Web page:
One of the worst things that can happen to your NEMS deployment is having your SD card fail. So keeping a current backup of your NEMS configuration is a smart idea.
Your NEMS Migrator snapshots are always accessible at http://NEMSIP/backup/ and will automatically generate and send a backup.nems file, which contains all the NEMS configuration settings, logs, data, etc. to allow an easy recovery by restoring to a new NEMS deployment.
Knowing this, it’s easy to add a NEMS backup to your daily backup script.
From your Linux server (where your backups run), simply add this to your backup task:
… where NEMSIP is the actual internal IP address of your NEMS server. From there, I recommend you have your backup script run an rdiff-backup of your /backup folder (in this example) to allow for versioning.
Choose “Complete installation” and if asked, choose to save config to ini file.
Under “Allowed Hosts” it should read 127.0.0.1,NEMSIP (where NEMSIP is the IP address of your NEMS server)
Clear the Password field for ease of deployment. NEMS sample scripts are setup to use NRPE without a password because I’m making the assumption that this is being deployed in a trusted LAN. If you do not blank the password here, you will have to edit all the scripts before NEMS will be able to communicate with this computer.
Enable all modules and change the NRPE mode to Legacy. NEMS uses Nagios 3.5.1 at present, and I suppose that’s technically “Legacy”. 🙂
Screen should look a little something like this:
Add your Windows host to NEMS. If you are using NEMS 1.1+ you can use the template “ourwinserver” in nconf. Just change the hostname and the IP address.
Please note: If you have a software firewall running on your Windows machine, setup an exception for your NEMS server IP to gain access through ports 5666 and 12489.
Thanks for being an early-adopter of NEMS! It’s been exciting to see this project really catching on, and I endeavor to make it the best it can be. Your suggestions along the way have helped me focus on some great features for NEMS 1.1.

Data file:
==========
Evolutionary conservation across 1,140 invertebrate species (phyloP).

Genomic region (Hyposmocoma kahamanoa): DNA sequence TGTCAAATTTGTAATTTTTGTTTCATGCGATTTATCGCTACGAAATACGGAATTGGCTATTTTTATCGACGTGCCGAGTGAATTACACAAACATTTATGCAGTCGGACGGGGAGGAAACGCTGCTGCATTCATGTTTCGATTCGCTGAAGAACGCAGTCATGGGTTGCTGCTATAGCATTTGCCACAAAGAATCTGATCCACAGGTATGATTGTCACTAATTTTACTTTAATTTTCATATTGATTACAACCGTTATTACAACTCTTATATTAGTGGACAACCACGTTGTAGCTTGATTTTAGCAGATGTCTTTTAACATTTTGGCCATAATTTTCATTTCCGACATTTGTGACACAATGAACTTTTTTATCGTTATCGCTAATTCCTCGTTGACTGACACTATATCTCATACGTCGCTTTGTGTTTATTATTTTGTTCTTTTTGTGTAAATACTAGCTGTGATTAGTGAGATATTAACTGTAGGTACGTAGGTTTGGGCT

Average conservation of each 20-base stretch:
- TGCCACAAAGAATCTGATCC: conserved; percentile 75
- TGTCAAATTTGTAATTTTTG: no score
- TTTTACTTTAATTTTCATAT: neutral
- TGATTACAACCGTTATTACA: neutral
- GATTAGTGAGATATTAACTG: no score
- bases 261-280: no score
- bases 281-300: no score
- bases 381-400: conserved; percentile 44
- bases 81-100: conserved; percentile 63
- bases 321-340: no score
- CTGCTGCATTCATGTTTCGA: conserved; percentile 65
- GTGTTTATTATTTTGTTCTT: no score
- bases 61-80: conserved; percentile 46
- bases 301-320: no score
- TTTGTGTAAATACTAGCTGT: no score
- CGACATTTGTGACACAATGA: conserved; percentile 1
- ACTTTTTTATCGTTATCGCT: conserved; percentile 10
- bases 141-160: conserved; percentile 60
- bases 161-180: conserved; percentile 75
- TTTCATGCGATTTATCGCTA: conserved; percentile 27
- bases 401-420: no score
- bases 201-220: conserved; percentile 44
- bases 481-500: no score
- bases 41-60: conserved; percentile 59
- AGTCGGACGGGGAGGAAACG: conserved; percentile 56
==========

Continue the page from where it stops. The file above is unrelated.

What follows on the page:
But where does that leave you, oh precious NEMS 1.0 user?
Yeah, don’tcha worry; I’m thinking of you too.
NEMS 1.1 has a nifty backup and export tool called NEMS Migrator. While it comes pre-packaged in 1.1, I designed it specifically to run on 1.0 as well, giving you the opportunity to export your NEMS 1.0 configuration, deploy NEMS 1.1, and then restore the configuration to NEMS 1.1. Easy peasy!
Here’s what you need to do:
Note: These instructions are for NEMS 1.0 only. Do not do this on NEMS 1.1+ as the tool is already built-in.
SSH into your NEMS server.
Become root: sudo su
Update repository data. Type: apt-get update
Install Git. Type: apt-get install git
Install NEMS-Migrator in /tmp. Type: cd /tmp && git clone https://github.com/Cat5TV/nems-migrator
Create the backup config on your NEMS system. Type: cd /tmp/nems-migrator && ./backup.sh
Download the backup to your computer by opening it in your web browser. In your favorite web browser, simply add /backup/ to the end of your NEMS server address. Eg., http://10.0.0.5/backup/
Now that you have your backup.nems file, follow the instructions here to restore your configuration to a newer version of NEMS.
If you’ve deployed NEMS v1.1, you’ll notice there is a new NEMS Migrator tool. This allows you to export/backup your NEMS configuration (backup.nems) as well as import a previous backup (through the Restore option).
NEMS Migrator is also helpful when upgrading from previous versions of NEMS, saving you having to reconfigure your NEMS deployment just to get the latest features.
Important Note I am a firm believer in redundancy, and protecting your data. What I’d like you to do is, export your migration file, then install NEMS on a new MicroSD card. Then boot from that and restore your NEMS Migrator backup. Once you’ve confirmed everything worked well, you can deprecate the old one safely. However, if something went wrong, you can contact me to fix it for you, and continue running from the old SD card in the interim.
How to Restore a NEMS Migrator Backup
Requires NEMS 1.1+
Place your backup.nems file on a USB flash drive. You can access this directly from your web browser at http://NEMSIP/backup/ where NEMSIP is the IP address of the NEMS server you wish to backup.
Deploy the version of NEMS you wish to restore the backup to. Please heed my Important Note above.
Boot the new NEMS deployment and mount the USB flash drive.
Determine the location of backup.nems in relationship to your mountpoint. For example, if you mounted the USB flash drive on /mnt/flash you may determine the location to be /mnt/flash/backup.nems
Armed with that information, run the following commands:
The Nagios Remote Plugin Executor (NRPE) allows your Nagios Enterprise Monitoring Server to communicate with the Linux machines on your server to determine things like free disk space, CPU load, and detect possible issues that a simple ping can’t determine.